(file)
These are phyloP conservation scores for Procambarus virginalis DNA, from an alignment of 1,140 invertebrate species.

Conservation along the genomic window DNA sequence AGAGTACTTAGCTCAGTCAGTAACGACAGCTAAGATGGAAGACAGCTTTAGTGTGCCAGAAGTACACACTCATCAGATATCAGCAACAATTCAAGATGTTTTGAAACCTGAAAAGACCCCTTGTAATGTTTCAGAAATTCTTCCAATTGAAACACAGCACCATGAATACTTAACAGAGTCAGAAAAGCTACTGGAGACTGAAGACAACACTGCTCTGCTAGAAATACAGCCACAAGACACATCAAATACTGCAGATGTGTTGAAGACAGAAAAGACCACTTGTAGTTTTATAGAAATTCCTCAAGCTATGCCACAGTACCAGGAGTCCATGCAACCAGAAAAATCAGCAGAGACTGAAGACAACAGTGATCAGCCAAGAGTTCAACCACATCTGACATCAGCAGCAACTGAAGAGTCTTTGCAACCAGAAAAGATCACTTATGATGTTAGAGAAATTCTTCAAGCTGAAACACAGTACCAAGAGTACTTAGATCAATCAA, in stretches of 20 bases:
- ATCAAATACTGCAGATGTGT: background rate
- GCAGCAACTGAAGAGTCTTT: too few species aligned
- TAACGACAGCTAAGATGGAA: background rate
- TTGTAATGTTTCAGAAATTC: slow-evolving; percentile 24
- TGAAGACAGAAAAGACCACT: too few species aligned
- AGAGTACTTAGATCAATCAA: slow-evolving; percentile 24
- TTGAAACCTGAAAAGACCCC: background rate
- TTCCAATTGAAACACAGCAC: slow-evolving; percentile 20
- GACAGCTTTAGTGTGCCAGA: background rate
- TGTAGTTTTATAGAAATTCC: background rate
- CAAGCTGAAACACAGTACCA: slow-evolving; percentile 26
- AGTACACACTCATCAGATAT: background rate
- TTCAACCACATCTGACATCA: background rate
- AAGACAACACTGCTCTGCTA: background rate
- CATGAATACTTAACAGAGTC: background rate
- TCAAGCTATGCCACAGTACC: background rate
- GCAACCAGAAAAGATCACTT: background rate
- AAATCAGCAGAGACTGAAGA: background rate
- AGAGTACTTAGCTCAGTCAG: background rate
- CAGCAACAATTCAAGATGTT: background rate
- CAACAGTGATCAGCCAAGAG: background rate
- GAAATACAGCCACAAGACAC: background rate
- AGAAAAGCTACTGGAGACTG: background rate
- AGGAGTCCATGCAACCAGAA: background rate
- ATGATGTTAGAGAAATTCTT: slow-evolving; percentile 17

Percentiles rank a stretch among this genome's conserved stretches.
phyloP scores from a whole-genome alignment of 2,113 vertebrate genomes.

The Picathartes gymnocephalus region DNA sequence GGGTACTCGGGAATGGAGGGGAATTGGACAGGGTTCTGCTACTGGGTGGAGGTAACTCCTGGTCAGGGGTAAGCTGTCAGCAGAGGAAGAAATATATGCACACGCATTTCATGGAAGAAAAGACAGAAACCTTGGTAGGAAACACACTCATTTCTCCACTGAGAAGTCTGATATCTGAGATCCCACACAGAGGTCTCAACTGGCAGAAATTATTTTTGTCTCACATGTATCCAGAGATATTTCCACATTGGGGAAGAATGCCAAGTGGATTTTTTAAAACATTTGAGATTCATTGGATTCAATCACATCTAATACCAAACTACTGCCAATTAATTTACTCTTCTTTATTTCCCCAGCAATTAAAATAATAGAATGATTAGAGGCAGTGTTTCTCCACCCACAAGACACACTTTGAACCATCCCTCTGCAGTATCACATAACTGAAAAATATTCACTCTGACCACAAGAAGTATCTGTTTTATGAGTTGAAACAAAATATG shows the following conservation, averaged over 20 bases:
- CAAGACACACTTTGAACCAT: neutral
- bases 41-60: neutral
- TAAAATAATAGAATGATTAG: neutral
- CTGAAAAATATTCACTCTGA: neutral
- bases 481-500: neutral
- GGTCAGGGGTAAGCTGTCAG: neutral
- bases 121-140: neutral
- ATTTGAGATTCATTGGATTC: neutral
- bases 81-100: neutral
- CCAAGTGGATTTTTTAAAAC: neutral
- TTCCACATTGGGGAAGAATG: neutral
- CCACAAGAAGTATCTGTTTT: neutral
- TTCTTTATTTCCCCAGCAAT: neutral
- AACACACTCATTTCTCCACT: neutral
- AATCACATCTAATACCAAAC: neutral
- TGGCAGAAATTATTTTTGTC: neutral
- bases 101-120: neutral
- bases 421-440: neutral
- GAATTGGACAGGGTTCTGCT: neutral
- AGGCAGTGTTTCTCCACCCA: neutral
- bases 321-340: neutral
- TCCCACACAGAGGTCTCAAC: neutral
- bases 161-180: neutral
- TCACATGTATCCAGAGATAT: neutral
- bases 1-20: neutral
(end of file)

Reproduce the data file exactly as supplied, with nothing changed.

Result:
These are phyloP conservation scores for Procambarus virginalis DNA, from an alignment of 1,140 invertebrate species.

Conservation along the genomic window DNA sequence AGAGTACTTAGCTCAGTCAGTAACGACAGCTAAGATGGAAGACAGCTTTAGTGTGCCAGAAGTACACACTCATCAGATATCAGCAACAATTCAAGATGTTTTGAAACCTGAAAAGACCCCTTGTAATGTTTCAGAAATTCTTCCAATTGAAACACAGCACCATGAATACTTAACAGAGTCAGAAAAGCTACTGGAGACTGAAGACAACACTGCTCTGCTAGAAATACAGCCACAAGACACATCAAATACTGCAGATGTGTTGAAGACAGAAAAGACCACTTGTAGTTTTATAGAAATTCCTCAAGCTATGCCACAGTACCAGGAGTCCATGCAACCAGAAAAATCAGCAGAGACTGAAGACAACAGTGATCAGCCAAGAGTTCAACCACATCTGACATCAGCAGCAACTGAAGAGTCTTTGCAACCAGAAAAGATCACTTATGATGTTAGAGAAATTCTTCAAGCTGAAACACAGTACCAAGAGTACTTAGATCAATCAA, in stretches of 20 bases:
- ATCAAATACTGCAGATGTGT: background rate
- GCAGCAACTGAAGAGTCTTT: too few species aligned
- TAACGACAGCTAAGATGGAA: background rate
- TTGTAATGTTTCAGAAATTC: slow-evolving; percentile 24
- TGAAGACAGAAAAGACCACT: too few species aligned
- AGAGTACTTAGATCAATCAA: slow-evolving; percentile 24
- TTGAAACCTGAAAAGACCCC: background rate
- TTCCAATTGAAACACAGCAC: slow-evolving; percentile 20
- GACAGCTTTAGTGTGCCAGA: background rate
- TGTAGTTTTATAGAAATTCC: background rate
- CAAGCTGAAACACAGTACCA: slow-evolving; percentile 26
- AGTACACACTCATCAGATAT: background rate
- TTCAACCACATCTGACATCA: background rate
- AAGACAACACTGCTCTGCTA: background rate
- CATGAATACTTAACAGAGTC: background rate
- TCAAGCTATGCCACAGTACC: background rate
- GCAACCAGAAAAGATCACTT: background rate
- AAATCAGCAGAGACTGAAGA: background rate
- AGAGTACTTAGCTCAGTCAG: background rate
- CAGCAACAATTCAAGATGTT: background rate
- CAACAGTGATCAGCCAAGAG: background rate
- GAAATACAGCCACAAGACAC: background rate
- AGAAAAGCTACTGGAGACTG: background rate
- AGGAGTCCATGCAACCAGAA: background rate
- ATGATGTTAGAGAAATTCTT: slow-evolving; percentile 17

Percentiles rank a stretch among this genome's conserved stretches.
phyloP scores from a whole-genome alignment of 2,113 vertebrate genomes.

The Picathartes gymnocephalus region DNA sequence GGGTACTCGGGAATGGAGGGGAATTGGACAGGGTTCTGCTACTGGGTGGAGGTAACTCCTGGTCAGGGGTAAGCTGTCAGCAGAGGAAGAAATATATGCACACGCATTTCATGGAAGAAAAGACAGAAACCTTGGTAGGAAACACACTCATTTCTCCACTGAGAAGTCTGATATCTGAGATCCCACACAGAGGTCTCAACTGGCAGAAATTATTTTTGTCTCACATGTATCCAGAGATATTTCCACATTGGGGAAGAATGCCAAGTGGATTTTTTAAAACATTTGAGATTCATTGGATTCAATCACATCTAATACCAAACTACTGCCAATTAATTTACTCTTCTTTATTTCCCCAGCAATTAAAATAATAGAATGATTAGAGGCAGTGTTTCTCCACCCACAAGACACACTTTGAACCATCCCTCTGCAGTATCACATAACTGAAAAATATTCACTCTGACCACAAGAAGTATCTGTTTTATGAGTTGAAACAAAATATG shows the following conservation, averaged over 20 bases:
- CAAGACACACTTTGAACCAT: neutral
- bases 41-60: neutral
- TAAAATAATAGAATGATTAG: neutral
- CTGAAAAATATTCACTCTGA: neutral
- bases 481-500: neutral
- GGTCAGGGGTAAGCTGTCAG: neutral
- bases 121-140: neutral
- ATTTGAGATTCATTGGATTC: neutral
- bases 81-100: neutral
- CCAAGTGGATTTTTTAAAAC: neutral
- TTCCACATTGGGGAAGAATG: neutral
- CCACAAGAAGTATCTGTTTT: neutral
- TTCTTTATTTCCCCAGCAAT: neutral
- AACACACTCATTTCTCCACT: neutral
- AATCACATCTAATACCAAAC: neutral
- TGGCAGAAATTATTTTTGTC: neutral
- bases 101-120: neutral
- bases 421-440: neutral
- GAATTGGACAGGGTTCTGCT: neutral
- AGGCAGTGTTTCTCCACCCA: neutral
- bases 321-340: neutral
- TCCCACACAGAGGTCTCAAC: neutral
- bases 161-180: neutral
- TCACATGTATCCAGAGATAT: neutral
- bases 1-20: neutral